Andrew S. Boutros
Chicago +1 312 646 5803
Washington, D.C. +1 202 261 3378
Sadly, modern-day slavery is a reality in many parts of the world, even though the United States and other Western democracies outlawed the evil practice 150 years ago or more. More than 40 million people are presently bonded under modern-day slavery, according to the United Nations’ latest estimates. Nearly 25 million are forced laborers. One of every four is a child. These gut-wrenching figures leave no doubt that more can and should be done to eliminate the wretched practice, wherever it exists.
In the U.S., in an effort to rid the domestic market of products connected to overseas slave practices, at least one state (California) has enacted legislation (the Transparency in Supply Chains Act) to require certain businesses to investigate and disclose any use of forced labor in their supply chains. The U.S. House and Senate each have pending before them bills proposing similar transparency measures. And according to recent reports, the White House will be implementing a ban on cotton produced with forced labor in China, which is one of the three largest cotton-producing countries worldwide.
To be sure, new legislation and executive actions that shine a spotlight on the modern-day slave scourge are laudable and deserve serious consideration. At the same time, the U.S. government already has significant enforcement tools that it can effectively deploy now. This article showcases the current legal framework to combat this global problem. Any company with a global supply chain should be aware of these statutes and take proactive measures to avoid falling within their ambit, whether unwittingly or not.
Federal Criminal Statutes
Federal law already makes it a crime to knowingly benefit from forced labor. Notably, 18 U.S.C. Section 1589 proscribes the direct and indirect use of forced labor by providing criminal liability for “whoever knowingly benefits, financially or by receiving anything of value from participation in a venture which has engaged in” the use of forced labor. Although companies cannot be imprisoned, they can be prosecuted and punished for violating Section 1589. In 2019 alone, a total of 28 defendants were charged with 48 counts of violating Section 1589, according to the Human Trafficking Institute.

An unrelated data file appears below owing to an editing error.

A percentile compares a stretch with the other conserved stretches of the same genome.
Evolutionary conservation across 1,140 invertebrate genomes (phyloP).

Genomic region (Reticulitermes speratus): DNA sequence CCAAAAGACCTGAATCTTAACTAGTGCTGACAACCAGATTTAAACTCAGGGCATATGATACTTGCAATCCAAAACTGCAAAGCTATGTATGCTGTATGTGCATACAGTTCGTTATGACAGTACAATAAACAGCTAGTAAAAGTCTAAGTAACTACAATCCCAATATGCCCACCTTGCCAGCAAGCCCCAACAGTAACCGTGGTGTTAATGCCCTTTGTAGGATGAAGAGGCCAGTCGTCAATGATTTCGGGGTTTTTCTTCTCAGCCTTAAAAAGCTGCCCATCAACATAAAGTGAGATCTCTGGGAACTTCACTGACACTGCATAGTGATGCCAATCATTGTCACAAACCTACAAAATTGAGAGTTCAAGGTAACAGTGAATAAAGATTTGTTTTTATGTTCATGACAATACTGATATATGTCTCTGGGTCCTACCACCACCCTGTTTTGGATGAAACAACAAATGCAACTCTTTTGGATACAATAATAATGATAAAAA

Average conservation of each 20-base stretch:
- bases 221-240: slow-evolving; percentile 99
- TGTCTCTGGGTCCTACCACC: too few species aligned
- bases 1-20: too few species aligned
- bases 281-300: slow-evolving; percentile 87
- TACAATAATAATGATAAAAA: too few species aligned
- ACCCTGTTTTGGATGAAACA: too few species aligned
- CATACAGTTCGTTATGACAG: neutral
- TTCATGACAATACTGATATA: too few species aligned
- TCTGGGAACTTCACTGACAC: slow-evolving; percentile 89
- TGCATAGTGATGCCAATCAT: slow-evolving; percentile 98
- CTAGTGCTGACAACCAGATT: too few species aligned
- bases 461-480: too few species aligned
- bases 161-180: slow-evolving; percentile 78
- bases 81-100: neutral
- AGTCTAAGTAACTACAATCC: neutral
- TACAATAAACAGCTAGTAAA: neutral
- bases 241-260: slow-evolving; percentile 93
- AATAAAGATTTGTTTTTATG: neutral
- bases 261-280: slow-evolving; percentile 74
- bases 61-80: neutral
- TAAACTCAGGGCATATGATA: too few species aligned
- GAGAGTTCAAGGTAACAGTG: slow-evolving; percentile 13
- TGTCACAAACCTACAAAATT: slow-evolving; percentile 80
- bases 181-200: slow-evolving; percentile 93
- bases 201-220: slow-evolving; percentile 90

In addition, 18 U.S.C. Section 545 is the nation’s most powerful criminal statute for prosecuting those who knowingly bring merchandise into the U.S. “contrary to law.” In relevant part, that statute provides that anyone who “fraudulently or knowingly imports or brings into the United States, any merchandise contrary to law” commits a felony punishable by up to 20 years in prison. It also imposes the same maximum penalty on other actors in the supply chain, making it a crime whenever anyone (whether an individual or company) “receives, conceals, buys, sells, or in any manner facilitates the transportation, concealment, or sale of such merchandise knowing the same to have been imported or brought into the United States contrary to law.” And Section 545 allows federal prosecutors to seize the tainted merchandise or its value as part of any criminal prosecution.
Section 545’s potency lies in its flexibility. It explicitly criminalizes the entire supply chain—and punishes downstream actors in the same way and to the same degree as the person or entity who brought (or attempted to bring) the illegal merchandise into the U.S. market. Thus, the Justice Department can prosecute the full panoply of supply-chain actors, so long as those who handle the merchandise at the point of entry or thereafter know that it entered the country “contrary to law.” And, according to the U.S. Court of Appeals for the Seventh Circuit’s decision in United States v. Ladish Malting Co., “corporations ‘know’ what their employees who are responsible for an aspect of the business know.” So, strong internal policies, training and compliance systems can serve as both swords and shields for liability.
Moreover, the predicate acts available under Section 545 are even more sweeping than the Racketeer Influenced and Corrupt Organizations Act, which has specified qualifying unlawful activities. Federal prosecutors can choose virtually any criminal “law” as the qualifying Section 545 predicate, although the circuits are divided on whether regulatory or other offenses with criminal features can qualify as eligible predicates. Irrespective, there is no shortage of criminal statutes for prosecutors to deploy to bring Section 545 prosecutions. Indeed, Section 545 can work in tandem with Section 1589, along with other anti-slavery laws, to result in the prosecution of anyone—whether a company or person—who knowingly imports or brings into the U.S. any merchandise made from slave or forced labor anywhere in the world.